410 A.2d 548 (1980)

STATE of Maine v. Rick FOGG.

Supreme Judicial Court of Maine.

January 29, 1980.

Attorney(s) appearing for the Case

G. Arthur Brennan, Dist. Atty., Joseph A. Wannemacher, Asst. Dist. Atty. (orally), Anita St. Onge, Law Student, Alfred, for plaintiff.

Brown & Fitzpatrick, by James J. Fitzpatrick (orally), Portsmouth, for defendant.


McKUSICK, Chief Justice.

Defendant Rick Fogg appeals from a judgment of conviction entered May 15, 1979, in the Superior Court, York County, on the verdict of a jury finding him guilty of burglary in violation of 17-A M.R.S.A. § 401. Defendant's sole claim is that Robert Presby, a confederate in the burglary, should not have been permitted to testify at trial because his testimony was the fruit of the poisonous tree of his unlawful arrest.

We deny the appeal.

At about midnight on January 18, 1979, several York police officers and detectives responded to a burglar alarm sounding at the Family Pharmacy in the town of York. There they found that a hole had been burned through the metal door leading into the back of the pharmacy. A single footprint was left in a small pile of snow on the loading ramp outside the metal door. Upon further investigation around the snow-covered parking lot behind the store, Sergeant Thomas White picked up a trail of three sets of footprints leading away to the rear. Each set of prints had a distinctive pattern: one was like a sneaker; and another, like a large boot; and the third had a "dimpled" design. One set matched the print left on the loading ramp. The officer followed the prints in the snow over a small embankment, at the bottom of which he found a crowbar and an acetelyne torch. The prints continued in a southerly direction over a snow-covered field.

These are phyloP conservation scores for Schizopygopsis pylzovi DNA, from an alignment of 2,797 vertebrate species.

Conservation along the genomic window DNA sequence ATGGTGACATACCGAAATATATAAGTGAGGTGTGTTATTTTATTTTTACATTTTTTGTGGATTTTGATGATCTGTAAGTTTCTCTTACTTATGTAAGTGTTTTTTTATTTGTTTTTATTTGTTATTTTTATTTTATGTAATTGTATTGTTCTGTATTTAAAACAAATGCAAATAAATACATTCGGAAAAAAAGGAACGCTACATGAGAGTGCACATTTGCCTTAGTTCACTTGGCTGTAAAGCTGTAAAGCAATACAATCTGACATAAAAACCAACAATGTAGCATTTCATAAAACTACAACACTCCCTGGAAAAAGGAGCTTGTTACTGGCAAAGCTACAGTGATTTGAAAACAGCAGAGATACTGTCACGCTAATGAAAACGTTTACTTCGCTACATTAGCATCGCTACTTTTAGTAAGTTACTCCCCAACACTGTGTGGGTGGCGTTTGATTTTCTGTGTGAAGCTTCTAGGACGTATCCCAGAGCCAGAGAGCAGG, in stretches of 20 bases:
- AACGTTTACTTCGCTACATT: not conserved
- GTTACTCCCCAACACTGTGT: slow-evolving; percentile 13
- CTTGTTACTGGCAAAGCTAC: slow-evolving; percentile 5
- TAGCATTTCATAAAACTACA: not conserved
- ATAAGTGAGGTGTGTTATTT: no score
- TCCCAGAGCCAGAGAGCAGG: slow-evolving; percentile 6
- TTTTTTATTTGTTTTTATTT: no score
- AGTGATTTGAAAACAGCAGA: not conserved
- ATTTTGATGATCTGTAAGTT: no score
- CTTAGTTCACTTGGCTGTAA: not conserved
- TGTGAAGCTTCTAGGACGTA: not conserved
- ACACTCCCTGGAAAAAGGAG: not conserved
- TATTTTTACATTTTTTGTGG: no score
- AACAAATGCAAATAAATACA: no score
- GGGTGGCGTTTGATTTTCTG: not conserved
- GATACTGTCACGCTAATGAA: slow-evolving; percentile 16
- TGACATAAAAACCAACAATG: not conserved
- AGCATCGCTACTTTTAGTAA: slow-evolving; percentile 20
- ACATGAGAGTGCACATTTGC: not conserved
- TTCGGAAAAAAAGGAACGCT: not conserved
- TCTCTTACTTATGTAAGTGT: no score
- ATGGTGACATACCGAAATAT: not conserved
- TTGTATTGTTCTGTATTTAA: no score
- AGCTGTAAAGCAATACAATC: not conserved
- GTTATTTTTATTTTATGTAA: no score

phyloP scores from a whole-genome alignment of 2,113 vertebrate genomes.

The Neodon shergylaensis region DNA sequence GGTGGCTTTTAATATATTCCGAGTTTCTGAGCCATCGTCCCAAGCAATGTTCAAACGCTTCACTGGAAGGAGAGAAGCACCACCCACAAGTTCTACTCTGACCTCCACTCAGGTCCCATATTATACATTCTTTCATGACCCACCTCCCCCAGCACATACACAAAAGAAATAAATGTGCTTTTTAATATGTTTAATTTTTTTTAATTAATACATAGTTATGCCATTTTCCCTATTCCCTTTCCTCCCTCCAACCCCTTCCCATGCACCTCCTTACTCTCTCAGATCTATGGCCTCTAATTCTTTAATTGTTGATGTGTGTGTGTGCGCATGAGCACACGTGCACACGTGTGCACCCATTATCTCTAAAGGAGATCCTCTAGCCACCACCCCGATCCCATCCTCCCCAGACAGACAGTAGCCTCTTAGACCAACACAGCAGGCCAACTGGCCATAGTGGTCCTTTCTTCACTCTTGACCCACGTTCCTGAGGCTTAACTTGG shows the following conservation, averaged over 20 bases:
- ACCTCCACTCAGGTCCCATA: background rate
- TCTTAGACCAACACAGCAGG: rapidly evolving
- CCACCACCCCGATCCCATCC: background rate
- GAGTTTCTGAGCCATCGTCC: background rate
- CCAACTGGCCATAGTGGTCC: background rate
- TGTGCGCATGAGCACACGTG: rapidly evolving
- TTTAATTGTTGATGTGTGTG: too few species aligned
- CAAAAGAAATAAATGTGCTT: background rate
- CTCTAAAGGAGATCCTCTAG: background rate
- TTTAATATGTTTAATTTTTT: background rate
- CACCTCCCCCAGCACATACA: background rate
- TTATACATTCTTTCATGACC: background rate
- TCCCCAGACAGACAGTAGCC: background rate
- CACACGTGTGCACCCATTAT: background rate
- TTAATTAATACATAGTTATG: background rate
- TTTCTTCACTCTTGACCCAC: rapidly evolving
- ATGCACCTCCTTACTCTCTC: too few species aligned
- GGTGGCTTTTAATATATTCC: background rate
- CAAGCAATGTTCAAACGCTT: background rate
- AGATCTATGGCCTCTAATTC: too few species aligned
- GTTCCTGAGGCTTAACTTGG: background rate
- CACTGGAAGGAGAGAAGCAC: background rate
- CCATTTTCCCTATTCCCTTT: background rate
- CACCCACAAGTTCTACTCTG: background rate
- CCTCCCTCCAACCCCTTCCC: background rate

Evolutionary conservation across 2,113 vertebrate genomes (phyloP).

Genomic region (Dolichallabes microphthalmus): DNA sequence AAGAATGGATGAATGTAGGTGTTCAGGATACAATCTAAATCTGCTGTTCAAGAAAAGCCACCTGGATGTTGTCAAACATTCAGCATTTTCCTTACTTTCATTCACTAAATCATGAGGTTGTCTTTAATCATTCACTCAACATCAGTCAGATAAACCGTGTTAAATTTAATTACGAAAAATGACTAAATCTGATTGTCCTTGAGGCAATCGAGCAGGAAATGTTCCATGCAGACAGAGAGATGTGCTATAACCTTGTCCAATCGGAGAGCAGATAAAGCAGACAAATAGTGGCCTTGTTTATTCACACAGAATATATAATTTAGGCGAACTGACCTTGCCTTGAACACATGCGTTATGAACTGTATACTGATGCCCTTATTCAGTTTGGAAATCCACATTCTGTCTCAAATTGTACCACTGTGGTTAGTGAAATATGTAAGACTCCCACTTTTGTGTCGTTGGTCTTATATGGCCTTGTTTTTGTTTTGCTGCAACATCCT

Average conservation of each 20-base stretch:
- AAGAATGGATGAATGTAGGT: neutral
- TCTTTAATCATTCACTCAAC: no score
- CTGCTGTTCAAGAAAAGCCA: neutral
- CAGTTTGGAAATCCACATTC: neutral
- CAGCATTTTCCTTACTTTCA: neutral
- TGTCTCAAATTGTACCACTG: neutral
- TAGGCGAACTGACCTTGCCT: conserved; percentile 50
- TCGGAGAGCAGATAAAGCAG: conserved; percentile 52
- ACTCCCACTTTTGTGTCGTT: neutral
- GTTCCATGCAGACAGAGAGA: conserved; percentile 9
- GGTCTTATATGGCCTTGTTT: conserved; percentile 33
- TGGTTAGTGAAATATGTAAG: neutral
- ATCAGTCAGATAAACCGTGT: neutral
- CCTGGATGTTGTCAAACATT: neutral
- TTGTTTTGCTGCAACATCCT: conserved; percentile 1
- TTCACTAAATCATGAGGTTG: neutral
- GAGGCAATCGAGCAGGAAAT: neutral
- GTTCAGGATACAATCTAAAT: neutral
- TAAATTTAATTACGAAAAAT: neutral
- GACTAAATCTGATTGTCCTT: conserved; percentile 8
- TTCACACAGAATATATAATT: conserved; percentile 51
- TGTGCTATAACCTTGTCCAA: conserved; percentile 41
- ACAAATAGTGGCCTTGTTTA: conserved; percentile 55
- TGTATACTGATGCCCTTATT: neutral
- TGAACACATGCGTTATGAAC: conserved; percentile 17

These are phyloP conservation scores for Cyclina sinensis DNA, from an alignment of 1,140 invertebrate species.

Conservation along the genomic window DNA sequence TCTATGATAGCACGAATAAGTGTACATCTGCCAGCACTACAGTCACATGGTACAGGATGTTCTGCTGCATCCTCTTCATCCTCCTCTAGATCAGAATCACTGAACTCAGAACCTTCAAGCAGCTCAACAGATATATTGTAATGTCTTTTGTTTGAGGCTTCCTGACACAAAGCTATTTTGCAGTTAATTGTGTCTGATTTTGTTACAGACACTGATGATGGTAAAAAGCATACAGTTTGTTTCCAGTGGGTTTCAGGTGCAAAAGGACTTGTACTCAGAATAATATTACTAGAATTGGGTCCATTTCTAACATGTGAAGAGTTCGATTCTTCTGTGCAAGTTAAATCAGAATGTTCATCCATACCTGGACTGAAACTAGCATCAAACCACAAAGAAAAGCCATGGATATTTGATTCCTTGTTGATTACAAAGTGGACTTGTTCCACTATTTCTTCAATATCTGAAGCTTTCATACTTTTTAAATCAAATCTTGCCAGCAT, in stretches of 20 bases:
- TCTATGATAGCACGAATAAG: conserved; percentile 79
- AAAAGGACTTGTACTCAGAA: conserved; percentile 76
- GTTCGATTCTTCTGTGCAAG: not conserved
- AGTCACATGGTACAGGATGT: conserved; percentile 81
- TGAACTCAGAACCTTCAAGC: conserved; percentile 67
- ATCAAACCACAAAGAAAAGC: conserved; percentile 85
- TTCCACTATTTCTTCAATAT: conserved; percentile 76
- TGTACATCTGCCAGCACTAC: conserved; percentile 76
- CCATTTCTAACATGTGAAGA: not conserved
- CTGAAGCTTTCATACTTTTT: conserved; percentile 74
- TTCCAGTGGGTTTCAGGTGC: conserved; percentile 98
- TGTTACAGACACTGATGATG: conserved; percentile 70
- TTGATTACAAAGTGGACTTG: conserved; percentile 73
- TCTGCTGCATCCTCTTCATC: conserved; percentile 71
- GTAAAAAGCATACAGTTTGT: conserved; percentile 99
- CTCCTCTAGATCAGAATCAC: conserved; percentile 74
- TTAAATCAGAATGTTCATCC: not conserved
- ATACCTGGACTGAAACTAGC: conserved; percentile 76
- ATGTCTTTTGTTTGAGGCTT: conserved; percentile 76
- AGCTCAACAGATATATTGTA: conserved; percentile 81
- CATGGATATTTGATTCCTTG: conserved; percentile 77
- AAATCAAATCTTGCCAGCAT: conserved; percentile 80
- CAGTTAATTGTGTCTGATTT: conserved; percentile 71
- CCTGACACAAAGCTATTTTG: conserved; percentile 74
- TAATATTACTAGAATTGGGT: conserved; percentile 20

For a distance of almost a mile, Sergeant White, aided by Detective Hill, followed the trail, which led them directly to the Mic Mac Motel. There they were joined by two more police officers. They checked the registration cards and found that all of the rooms were rented to families except one, room # 10, which was registered in the name of defendant Rick Fogg for double occupancy. They found the same distinctive footprints beside the pickup truck parked outside room # 10. The motel keeper identified the truck as the vehicle in which Fogg had arrived. One of the officers remembered that he had earlier observed the truck at the gas station across Route 1 from the Family Pharmacy. A further check with the Salem, Massachusetts, police showed that the address given by defendant Fogg in registering at the motel was false.

As three officers approached room # 10, one of the occupants was seen trying to escape through a back window. At that point the officers drew their guns and knocked on the door. Defendant emerged immediately, followed by Herbert Millette, Robert Presby, and Paul C., a juvenile. Three of the four wore shoes with treads that matched the prints which the officers had followed from the pharmacy. All four occupants of the room were informed that they were under arrest.